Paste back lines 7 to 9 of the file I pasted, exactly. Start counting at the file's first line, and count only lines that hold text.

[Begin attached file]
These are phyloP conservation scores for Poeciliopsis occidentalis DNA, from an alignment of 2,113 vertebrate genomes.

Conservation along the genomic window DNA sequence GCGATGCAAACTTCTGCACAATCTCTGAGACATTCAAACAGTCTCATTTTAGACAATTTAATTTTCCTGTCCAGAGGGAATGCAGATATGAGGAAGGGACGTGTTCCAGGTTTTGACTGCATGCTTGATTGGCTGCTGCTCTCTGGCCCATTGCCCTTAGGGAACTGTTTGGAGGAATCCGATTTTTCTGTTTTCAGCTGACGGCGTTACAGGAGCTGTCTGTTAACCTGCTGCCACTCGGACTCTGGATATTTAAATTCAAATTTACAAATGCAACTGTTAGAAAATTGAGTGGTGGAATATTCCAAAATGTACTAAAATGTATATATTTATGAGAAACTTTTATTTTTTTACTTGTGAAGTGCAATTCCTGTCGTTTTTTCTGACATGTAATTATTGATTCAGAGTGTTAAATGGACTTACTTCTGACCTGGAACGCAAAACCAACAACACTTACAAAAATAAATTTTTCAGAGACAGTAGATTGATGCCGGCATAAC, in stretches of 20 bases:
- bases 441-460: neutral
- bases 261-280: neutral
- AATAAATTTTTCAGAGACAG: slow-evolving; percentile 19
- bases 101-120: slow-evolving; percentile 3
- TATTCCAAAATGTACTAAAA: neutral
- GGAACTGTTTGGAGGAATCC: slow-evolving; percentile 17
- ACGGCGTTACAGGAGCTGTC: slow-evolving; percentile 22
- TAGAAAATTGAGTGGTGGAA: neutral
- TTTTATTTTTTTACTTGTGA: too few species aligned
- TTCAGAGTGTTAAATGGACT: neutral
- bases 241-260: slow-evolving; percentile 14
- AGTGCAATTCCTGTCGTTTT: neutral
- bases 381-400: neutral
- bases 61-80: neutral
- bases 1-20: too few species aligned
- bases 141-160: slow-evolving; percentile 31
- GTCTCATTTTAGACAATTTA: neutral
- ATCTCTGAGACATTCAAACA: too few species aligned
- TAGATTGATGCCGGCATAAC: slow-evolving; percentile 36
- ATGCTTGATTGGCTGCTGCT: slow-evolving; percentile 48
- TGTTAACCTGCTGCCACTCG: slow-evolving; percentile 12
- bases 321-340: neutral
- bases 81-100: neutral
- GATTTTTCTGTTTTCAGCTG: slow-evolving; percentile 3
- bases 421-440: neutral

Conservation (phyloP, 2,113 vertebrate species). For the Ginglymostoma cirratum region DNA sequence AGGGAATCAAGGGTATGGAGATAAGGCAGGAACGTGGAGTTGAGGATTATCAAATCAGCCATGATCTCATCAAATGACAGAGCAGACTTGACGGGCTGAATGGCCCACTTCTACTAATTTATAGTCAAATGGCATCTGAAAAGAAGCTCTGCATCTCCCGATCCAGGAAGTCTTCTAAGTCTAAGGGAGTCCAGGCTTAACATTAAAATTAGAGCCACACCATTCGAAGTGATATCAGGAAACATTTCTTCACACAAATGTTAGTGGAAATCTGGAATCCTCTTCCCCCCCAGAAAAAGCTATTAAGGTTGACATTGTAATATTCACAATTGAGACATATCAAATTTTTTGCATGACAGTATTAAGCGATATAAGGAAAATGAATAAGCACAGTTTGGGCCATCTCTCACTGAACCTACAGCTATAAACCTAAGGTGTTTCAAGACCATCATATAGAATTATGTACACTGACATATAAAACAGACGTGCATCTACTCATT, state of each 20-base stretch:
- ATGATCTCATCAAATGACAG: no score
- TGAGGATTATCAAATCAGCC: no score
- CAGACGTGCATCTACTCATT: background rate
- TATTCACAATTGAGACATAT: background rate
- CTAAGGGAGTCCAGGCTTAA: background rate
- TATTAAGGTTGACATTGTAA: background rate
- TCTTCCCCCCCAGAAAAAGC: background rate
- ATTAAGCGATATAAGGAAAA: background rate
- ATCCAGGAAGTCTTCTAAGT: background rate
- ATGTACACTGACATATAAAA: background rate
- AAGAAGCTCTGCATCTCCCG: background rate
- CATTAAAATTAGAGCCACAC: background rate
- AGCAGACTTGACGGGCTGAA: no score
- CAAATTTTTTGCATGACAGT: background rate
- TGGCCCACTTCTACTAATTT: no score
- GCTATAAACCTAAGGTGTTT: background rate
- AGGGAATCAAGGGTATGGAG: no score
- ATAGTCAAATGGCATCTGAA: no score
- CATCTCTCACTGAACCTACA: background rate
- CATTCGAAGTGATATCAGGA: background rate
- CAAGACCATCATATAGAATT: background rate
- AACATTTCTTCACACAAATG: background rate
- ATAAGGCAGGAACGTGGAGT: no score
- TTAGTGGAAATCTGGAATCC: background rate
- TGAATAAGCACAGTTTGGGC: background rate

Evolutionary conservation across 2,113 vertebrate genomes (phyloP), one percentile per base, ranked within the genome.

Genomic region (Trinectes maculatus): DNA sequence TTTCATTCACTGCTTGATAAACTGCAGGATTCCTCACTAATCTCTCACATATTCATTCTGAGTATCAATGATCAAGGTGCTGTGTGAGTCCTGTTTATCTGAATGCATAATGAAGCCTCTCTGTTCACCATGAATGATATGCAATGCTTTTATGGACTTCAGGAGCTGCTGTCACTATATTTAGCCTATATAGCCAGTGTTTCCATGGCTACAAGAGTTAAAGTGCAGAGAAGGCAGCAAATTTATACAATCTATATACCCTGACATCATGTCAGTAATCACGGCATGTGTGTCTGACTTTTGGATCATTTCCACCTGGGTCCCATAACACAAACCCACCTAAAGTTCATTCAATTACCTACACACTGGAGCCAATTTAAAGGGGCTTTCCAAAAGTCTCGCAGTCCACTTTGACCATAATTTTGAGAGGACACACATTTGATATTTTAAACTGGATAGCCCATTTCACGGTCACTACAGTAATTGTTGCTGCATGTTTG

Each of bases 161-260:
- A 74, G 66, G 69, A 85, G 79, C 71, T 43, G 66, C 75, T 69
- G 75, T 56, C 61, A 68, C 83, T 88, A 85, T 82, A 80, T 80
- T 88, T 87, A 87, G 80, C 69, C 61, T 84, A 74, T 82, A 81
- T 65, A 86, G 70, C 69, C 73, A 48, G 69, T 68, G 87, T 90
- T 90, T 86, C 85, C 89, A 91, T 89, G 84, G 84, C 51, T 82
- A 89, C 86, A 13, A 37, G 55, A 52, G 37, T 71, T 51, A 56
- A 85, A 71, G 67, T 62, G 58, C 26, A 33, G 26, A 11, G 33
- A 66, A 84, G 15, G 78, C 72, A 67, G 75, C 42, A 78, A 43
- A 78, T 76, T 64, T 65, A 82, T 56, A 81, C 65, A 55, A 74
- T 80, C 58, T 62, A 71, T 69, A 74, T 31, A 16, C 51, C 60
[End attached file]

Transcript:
- TATTCCAAAATGTACTAAAA: neutral
- GGAACTGTTTGGAGGAATCC: slow-evolving; percentile 17
- ACGGCGTTACAGGAGCTGTC: slow-evolving; percentile 22